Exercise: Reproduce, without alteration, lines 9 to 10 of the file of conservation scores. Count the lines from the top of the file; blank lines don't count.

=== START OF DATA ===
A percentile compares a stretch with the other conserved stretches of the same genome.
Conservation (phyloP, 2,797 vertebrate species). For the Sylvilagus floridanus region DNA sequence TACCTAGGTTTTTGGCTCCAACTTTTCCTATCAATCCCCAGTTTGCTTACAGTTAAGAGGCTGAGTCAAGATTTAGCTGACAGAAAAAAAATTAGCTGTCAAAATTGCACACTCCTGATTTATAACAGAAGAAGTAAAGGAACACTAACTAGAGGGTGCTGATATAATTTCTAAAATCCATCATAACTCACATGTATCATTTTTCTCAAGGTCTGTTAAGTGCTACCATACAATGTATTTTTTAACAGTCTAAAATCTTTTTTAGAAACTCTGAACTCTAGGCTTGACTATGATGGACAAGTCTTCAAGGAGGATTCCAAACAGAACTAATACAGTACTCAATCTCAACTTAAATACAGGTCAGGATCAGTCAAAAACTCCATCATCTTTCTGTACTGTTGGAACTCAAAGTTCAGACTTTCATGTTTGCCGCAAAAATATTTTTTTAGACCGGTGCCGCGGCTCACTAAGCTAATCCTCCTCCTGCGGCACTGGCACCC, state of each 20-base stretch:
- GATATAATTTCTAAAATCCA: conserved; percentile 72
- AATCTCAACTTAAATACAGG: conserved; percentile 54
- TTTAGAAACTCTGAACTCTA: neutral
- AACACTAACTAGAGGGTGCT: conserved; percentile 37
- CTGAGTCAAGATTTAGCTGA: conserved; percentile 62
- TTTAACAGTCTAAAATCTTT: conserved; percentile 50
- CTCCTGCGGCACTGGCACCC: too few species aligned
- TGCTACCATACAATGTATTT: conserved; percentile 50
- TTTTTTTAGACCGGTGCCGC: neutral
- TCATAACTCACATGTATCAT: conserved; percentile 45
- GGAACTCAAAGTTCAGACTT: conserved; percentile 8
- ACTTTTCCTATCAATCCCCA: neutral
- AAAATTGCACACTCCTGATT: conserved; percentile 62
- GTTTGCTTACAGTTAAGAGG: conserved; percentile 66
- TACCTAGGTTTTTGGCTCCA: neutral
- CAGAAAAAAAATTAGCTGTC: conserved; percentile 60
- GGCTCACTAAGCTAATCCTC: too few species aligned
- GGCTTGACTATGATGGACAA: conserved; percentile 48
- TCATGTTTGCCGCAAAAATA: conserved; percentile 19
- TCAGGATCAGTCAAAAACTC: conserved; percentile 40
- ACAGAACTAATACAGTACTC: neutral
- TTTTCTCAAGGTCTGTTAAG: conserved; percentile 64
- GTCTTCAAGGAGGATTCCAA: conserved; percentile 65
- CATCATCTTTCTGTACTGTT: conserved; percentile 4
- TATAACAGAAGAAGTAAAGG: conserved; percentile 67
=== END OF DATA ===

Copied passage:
- CTCCTGCGGCACTGGCACCC: too few species aligned
- TGCTACCATACAATGTATTT: conserved; percentile 50